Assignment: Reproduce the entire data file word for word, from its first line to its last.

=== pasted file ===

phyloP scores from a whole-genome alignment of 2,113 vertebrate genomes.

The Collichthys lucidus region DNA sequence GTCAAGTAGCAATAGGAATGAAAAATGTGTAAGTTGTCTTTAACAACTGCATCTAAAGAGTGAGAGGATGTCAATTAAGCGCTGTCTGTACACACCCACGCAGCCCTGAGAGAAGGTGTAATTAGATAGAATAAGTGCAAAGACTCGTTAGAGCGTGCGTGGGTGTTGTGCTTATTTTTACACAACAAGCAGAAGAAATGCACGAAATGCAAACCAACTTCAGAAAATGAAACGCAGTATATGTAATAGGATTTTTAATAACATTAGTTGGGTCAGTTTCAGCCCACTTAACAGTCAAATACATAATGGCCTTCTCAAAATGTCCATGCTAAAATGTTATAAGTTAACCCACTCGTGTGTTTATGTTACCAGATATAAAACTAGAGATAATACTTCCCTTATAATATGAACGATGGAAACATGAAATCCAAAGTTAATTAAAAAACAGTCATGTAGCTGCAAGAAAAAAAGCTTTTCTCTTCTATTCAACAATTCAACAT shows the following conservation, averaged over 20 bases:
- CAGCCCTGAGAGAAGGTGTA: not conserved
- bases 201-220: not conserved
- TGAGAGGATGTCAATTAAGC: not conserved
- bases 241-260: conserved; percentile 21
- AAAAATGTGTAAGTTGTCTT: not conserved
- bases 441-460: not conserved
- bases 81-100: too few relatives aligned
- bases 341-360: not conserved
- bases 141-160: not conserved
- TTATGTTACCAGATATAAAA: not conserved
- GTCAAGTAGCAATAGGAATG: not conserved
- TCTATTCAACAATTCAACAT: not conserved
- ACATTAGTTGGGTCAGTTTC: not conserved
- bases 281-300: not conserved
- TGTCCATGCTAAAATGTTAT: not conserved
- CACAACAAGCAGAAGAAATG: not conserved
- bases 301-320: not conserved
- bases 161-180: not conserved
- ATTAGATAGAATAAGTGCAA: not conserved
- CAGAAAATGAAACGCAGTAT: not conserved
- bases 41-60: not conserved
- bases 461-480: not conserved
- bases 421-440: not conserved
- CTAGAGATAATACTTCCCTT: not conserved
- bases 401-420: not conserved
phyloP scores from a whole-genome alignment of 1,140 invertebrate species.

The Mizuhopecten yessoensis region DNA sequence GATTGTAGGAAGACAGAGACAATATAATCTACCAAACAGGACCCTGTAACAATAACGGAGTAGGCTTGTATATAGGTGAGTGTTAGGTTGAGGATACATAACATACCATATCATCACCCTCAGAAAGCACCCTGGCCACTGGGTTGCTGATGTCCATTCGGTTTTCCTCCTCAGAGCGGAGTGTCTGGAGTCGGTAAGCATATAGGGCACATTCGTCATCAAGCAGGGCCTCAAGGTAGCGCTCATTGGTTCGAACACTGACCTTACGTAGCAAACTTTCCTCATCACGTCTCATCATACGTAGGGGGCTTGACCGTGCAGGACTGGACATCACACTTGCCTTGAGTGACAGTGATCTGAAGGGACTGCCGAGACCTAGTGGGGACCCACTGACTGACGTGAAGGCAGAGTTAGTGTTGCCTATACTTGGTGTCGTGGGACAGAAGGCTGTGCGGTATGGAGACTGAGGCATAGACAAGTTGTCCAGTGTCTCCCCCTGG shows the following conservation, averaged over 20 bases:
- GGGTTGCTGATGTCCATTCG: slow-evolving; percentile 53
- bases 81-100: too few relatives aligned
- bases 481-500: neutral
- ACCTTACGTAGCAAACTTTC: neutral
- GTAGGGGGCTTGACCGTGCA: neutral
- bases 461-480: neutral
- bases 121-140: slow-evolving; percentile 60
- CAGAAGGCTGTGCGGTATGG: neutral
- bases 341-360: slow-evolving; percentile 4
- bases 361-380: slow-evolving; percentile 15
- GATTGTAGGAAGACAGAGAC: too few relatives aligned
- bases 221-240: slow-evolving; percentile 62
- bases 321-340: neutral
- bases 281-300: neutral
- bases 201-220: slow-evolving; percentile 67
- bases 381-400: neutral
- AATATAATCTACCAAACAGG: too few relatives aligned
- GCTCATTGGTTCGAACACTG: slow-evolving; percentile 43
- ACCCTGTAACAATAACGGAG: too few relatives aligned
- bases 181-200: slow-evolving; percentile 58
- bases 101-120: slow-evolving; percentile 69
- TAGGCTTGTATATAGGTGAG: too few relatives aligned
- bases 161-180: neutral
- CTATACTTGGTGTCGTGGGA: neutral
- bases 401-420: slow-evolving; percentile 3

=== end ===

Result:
phyloP scores from a whole-genome alignment of 2,113 vertebrate genomes.

The Collichthys lucidus region DNA sequence GTCAAGTAGCAATAGGAATGAAAAATGTGTAAGTTGTCTTTAACAACTGCATCTAAAGAGTGAGAGGATGTCAATTAAGCGCTGTCTGTACACACCCACGCAGCCCTGAGAGAAGGTGTAATTAGATAGAATAAGTGCAAAGACTCGTTAGAGCGTGCGTGGGTGTTGTGCTTATTTTTACACAACAAGCAGAAGAAATGCACGAAATGCAAACCAACTTCAGAAAATGAAACGCAGTATATGTAATAGGATTTTTAATAACATTAGTTGGGTCAGTTTCAGCCCACTTAACAGTCAAATACATAATGGCCTTCTCAAAATGTCCATGCTAAAATGTTATAAGTTAACCCACTCGTGTGTTTATGTTACCAGATATAAAACTAGAGATAATACTTCCCTTATAATATGAACGATGGAAACATGAAATCCAAAGTTAATTAAAAAACAGTCATGTAGCTGCAAGAAAAAAAGCTTTTCTCTTCTATTCAACAATTCAACAT shows the following conservation, averaged over 20 bases:
- CAGCCCTGAGAGAAGGTGTA: not conserved
- bases 201-220: not conserved
- TGAGAGGATGTCAATTAAGC: not conserved
- bases 241-260: conserved; percentile 21
- AAAAATGTGTAAGTTGTCTT: not conserved
- bases 441-460: not conserved
- bases 81-100: too few relatives aligned
- bases 341-360: not conserved
- bases 141-160: not conserved
- TTATGTTACCAGATATAAAA: not conserved
- GTCAAGTAGCAATAGGAATG: not conserved
- TCTATTCAACAATTCAACAT: not conserved
- ACATTAGTTGGGTCAGTTTC: not conserved
- bases 281-300: not conserved
- TGTCCATGCTAAAATGTTAT: not conserved
- CACAACAAGCAGAAGAAATG: not conserved
- bases 301-320: not conserved
- bases 161-180: not conserved
- ATTAGATAGAATAAGTGCAA: not conserved
- CAGAAAATGAAACGCAGTAT: not conserved
- bases 41-60: not conserved
- bases 461-480: not conserved
- bases 421-440: not conserved
- CTAGAGATAATACTTCCCTT: not conserved
- bases 401-420: not conserved
phyloP scores from a whole-genome alignment of 1,140 invertebrate species.

The Mizuhopecten yessoensis region DNA sequence GATTGTAGGAAGACAGAGACAATATAATCTACCAAACAGGACCCTGTAACAATAACGGAGTAGGCTTGTATATAGGTGAGTGTTAGGTTGAGGATACATAACATACCATATCATCACCCTCAGAAAGCACCCTGGCCACTGGGTTGCTGATGTCCATTCGGTTTTCCTCCTCAGAGCGGAGTGTCTGGAGTCGGTAAGCATATAGGGCACATTCGTCATCAAGCAGGGCCTCAAGGTAGCGCTCATTGGTTCGAACACTGACCTTACGTAGCAAACTTTCCTCATCACGTCTCATCATACGTAGGGGGCTTGACCGTGCAGGACTGGACATCACACTTGCCTTGAGTGACAGTGATCTGAAGGGACTGCCGAGACCTAGTGGGGACCCACTGACTGACGTGAAGGCAGAGTTAGTGTTGCCTATACTTGGTGTCGTGGGACAGAAGGCTGTGCGGTATGGAGACTGAGGCATAGACAAGTTGTCCAGTGTCTCCCCCTGG shows the following conservation, averaged over 20 bases:
- GGGTTGCTGATGTCCATTCG: slow-evolving; percentile 53
- bases 81-100: too few relatives aligned
- bases 481-500: neutral
- ACCTTACGTAGCAAACTTTC: neutral
- GTAGGGGGCTTGACCGTGCA: neutral
- bases 461-480: neutral
- bases 121-140: slow-evolving; percentile 60
- CAGAAGGCTGTGCGGTATGG: neutral
- bases 341-360: slow-evolving; percentile 4
- bases 361-380: slow-evolving; percentile 15
- GATTGTAGGAAGACAGAGAC: too few relatives aligned
- bases 221-240: slow-evolving; percentile 62
- bases 321-340: neutral
- bases 281-300: neutral
- bases 201-220: slow-evolving; percentile 67
- bases 381-400: neutral
- AATATAATCTACCAAACAGG: too few relatives aligned
- GCTCATTGGTTCGAACACTG: slow-evolving; percentile 43
- ACCCTGTAACAATAACGGAG: too few relatives aligned
- bases 181-200: slow-evolving; percentile 58
- bases 101-120: slow-evolving; percentile 69
- TAGGCTTGTATATAGGTGAG: too few relatives aligned
- bases 161-180: neutral
- CTATACTTGGTGTCGTGGGA: neutral
- bases 401-420: slow-evolving; percentile 3